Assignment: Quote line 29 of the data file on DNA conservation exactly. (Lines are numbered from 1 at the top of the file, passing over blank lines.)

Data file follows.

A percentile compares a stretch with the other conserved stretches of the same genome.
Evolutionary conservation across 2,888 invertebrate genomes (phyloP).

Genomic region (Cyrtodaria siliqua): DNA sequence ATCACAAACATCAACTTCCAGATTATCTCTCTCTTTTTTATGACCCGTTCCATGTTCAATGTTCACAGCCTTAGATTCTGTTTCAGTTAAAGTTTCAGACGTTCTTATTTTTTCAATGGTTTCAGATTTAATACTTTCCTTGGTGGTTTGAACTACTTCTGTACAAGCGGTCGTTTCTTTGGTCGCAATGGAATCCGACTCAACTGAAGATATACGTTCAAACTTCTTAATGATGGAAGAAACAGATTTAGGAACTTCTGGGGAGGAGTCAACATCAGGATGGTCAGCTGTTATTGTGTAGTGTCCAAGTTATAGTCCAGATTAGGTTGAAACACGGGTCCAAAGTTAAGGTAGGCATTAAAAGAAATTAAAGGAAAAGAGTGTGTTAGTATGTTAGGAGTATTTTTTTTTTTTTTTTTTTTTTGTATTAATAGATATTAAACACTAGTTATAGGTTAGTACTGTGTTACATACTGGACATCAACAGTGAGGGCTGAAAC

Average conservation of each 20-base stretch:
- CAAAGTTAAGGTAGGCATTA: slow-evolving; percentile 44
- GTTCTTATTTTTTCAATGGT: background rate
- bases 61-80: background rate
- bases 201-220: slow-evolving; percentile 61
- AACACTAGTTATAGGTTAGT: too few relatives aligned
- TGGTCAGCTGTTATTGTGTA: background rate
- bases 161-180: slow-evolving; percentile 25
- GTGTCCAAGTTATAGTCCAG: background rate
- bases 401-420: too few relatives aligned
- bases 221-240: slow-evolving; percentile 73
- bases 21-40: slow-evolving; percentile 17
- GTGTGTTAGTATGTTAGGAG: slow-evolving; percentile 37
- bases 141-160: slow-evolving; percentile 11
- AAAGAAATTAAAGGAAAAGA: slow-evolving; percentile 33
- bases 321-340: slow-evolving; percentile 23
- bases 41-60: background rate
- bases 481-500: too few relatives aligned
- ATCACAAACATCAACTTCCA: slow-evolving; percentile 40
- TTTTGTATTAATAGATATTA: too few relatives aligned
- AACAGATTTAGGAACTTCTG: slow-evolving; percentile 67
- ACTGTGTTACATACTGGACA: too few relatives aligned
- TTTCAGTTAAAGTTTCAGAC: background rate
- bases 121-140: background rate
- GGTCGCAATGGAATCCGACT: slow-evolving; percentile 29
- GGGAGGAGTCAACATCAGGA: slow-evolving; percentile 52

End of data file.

- GGGAGGAGTCAACATCAGGA: slow-evolving; percentile 52